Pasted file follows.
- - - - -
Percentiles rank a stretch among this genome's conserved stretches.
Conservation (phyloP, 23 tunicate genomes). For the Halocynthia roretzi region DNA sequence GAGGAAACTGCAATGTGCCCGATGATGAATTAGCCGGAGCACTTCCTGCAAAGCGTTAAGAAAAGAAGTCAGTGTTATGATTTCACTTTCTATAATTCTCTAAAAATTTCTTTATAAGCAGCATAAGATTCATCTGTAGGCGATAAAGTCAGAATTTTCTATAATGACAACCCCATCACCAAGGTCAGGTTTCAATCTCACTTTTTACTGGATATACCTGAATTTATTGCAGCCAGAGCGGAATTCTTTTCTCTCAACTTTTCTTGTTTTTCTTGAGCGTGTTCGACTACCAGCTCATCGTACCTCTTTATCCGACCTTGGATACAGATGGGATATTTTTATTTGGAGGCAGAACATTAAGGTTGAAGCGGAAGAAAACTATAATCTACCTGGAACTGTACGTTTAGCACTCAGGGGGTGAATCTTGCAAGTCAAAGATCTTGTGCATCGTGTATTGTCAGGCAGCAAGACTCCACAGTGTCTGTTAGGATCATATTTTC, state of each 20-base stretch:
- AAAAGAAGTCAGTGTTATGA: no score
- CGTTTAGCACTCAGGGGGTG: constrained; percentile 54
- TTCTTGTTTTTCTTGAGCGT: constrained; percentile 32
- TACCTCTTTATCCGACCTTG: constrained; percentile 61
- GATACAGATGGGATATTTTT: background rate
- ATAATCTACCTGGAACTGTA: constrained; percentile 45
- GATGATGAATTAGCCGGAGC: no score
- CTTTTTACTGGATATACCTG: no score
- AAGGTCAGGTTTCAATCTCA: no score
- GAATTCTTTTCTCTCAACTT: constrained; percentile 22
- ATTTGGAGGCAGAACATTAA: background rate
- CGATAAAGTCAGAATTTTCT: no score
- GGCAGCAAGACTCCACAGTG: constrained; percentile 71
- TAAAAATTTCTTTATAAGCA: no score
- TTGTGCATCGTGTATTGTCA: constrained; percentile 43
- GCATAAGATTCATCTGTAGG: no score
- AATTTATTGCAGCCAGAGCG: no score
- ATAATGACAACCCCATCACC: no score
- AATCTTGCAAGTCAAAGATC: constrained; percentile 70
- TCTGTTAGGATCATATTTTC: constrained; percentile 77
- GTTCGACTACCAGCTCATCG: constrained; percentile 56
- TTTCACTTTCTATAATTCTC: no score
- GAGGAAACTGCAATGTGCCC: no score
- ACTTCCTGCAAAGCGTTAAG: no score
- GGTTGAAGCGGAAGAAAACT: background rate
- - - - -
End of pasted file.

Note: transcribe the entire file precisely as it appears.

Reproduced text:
Percentiles rank a stretch among this genome's conserved stretches.
Conservation (phyloP, 23 tunicate genomes). For the Halocynthia roretzi region DNA sequence GAGGAAACTGCAATGTGCCCGATGATGAATTAGCCGGAGCACTTCCTGCAAAGCGTTAAGAAAAGAAGTCAGTGTTATGATTTCACTTTCTATAATTCTCTAAAAATTTCTTTATAAGCAGCATAAGATTCATCTGTAGGCGATAAAGTCAGAATTTTCTATAATGACAACCCCATCACCAAGGTCAGGTTTCAATCTCACTTTTTACTGGATATACCTGAATTTATTGCAGCCAGAGCGGAATTCTTTTCTCTCAACTTTTCTTGTTTTTCTTGAGCGTGTTCGACTACCAGCTCATCGTACCTCTTTATCCGACCTTGGATACAGATGGGATATTTTTATTTGGAGGCAGAACATTAAGGTTGAAGCGGAAGAAAACTATAATCTACCTGGAACTGTACGTTTAGCACTCAGGGGGTGAATCTTGCAAGTCAAAGATCTTGTGCATCGTGTATTGTCAGGCAGCAAGACTCCACAGTGTCTGTTAGGATCATATTTTC, state of each 20-base stretch:
- AAAAGAAGTCAGTGTTATGA: no score
- CGTTTAGCACTCAGGGGGTG: constrained; percentile 54
- TTCTTGTTTTTCTTGAGCGT: constrained; percentile 32
- TACCTCTTTATCCGACCTTG: constrained; percentile 61
- GATACAGATGGGATATTTTT: background rate
- ATAATCTACCTGGAACTGTA: constrained; percentile 45
- GATGATGAATTAGCCGGAGC: no score
- CTTTTTACTGGATATACCTG: no score
- AAGGTCAGGTTTCAATCTCA: no score
- GAATTCTTTTCTCTCAACTT: constrained; percentile 22
- ATTTGGAGGCAGAACATTAA: background rate
- CGATAAAGTCAGAATTTTCT: no score
- GGCAGCAAGACTCCACAGTG: constrained; percentile 71
- TAAAAATTTCTTTATAAGCA: no score
- TTGTGCATCGTGTATTGTCA: constrained; percentile 43
- GCATAAGATTCATCTGTAGG: no score
- AATTTATTGCAGCCAGAGCG: no score
- ATAATGACAACCCCATCACC: no score
- AATCTTGCAAGTCAAAGATC: constrained; percentile 70
- TCTGTTAGGATCATATTTTC: constrained; percentile 77
- GTTCGACTACCAGCTCATCG: constrained; percentile 56
- TTTCACTTTCTATAATTCTC: no score
- GAGGAAACTGCAATGTGCCC: no score
- ACTTCCTGCAAAGCGTTAAG: no score
- GGTTGAAGCGGAAGAAAACT: background rate